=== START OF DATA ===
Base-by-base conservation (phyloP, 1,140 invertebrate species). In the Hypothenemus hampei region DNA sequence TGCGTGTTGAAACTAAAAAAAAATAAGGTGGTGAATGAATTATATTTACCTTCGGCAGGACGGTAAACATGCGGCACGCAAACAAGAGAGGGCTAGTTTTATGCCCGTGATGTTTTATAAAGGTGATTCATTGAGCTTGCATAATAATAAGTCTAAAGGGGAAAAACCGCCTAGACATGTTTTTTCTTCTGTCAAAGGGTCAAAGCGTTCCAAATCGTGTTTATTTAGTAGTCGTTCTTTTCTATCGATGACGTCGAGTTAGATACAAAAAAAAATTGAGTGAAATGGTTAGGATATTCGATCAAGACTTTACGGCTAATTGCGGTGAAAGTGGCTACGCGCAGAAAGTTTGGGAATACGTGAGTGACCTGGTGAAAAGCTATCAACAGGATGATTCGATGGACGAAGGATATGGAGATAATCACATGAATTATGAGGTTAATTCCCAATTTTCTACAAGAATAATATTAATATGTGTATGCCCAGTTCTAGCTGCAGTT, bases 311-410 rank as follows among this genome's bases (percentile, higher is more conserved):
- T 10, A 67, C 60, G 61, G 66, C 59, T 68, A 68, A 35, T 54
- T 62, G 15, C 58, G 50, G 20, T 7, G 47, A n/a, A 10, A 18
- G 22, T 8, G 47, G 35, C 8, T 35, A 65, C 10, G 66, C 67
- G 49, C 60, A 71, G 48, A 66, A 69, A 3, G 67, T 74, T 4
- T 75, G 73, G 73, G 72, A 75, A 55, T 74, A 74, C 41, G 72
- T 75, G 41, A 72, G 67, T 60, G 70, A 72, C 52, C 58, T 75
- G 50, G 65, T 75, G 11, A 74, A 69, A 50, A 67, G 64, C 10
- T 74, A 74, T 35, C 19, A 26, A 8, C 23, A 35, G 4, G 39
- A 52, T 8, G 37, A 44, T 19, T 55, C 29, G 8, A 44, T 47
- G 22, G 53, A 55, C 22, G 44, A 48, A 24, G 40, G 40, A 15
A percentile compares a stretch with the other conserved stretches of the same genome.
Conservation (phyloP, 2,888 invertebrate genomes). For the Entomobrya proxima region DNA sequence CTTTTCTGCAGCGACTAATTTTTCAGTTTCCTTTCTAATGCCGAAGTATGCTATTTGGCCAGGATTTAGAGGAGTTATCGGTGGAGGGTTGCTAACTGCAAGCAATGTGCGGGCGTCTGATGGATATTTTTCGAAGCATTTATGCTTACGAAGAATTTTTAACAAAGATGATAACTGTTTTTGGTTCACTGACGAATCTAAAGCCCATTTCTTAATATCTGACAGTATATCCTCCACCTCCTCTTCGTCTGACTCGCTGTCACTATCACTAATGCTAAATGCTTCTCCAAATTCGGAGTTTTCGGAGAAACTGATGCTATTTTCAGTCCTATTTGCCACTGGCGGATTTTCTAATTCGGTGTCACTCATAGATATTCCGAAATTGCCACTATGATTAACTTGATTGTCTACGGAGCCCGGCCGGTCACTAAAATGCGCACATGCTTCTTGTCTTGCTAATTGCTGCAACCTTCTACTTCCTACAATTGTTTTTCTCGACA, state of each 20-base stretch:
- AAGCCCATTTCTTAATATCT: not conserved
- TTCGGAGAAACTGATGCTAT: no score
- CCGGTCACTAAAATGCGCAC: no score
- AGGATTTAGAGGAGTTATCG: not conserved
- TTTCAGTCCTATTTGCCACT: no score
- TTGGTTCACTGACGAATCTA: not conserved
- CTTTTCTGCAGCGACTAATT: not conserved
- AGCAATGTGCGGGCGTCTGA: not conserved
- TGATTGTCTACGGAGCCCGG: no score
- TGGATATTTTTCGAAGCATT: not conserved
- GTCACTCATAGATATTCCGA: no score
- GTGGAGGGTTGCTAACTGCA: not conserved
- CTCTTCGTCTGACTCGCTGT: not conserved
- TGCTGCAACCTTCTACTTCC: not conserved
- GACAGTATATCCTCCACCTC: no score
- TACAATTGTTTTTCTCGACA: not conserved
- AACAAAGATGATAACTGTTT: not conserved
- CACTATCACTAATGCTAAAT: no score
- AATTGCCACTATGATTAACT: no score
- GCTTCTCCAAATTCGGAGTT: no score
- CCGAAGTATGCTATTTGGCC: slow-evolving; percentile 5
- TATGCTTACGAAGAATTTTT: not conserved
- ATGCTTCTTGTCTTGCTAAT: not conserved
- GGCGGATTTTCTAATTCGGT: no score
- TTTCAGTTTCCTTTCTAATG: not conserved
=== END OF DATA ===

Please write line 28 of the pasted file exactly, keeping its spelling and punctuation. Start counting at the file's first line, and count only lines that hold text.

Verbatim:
- GACAGTATATCCTCCACCTC: no score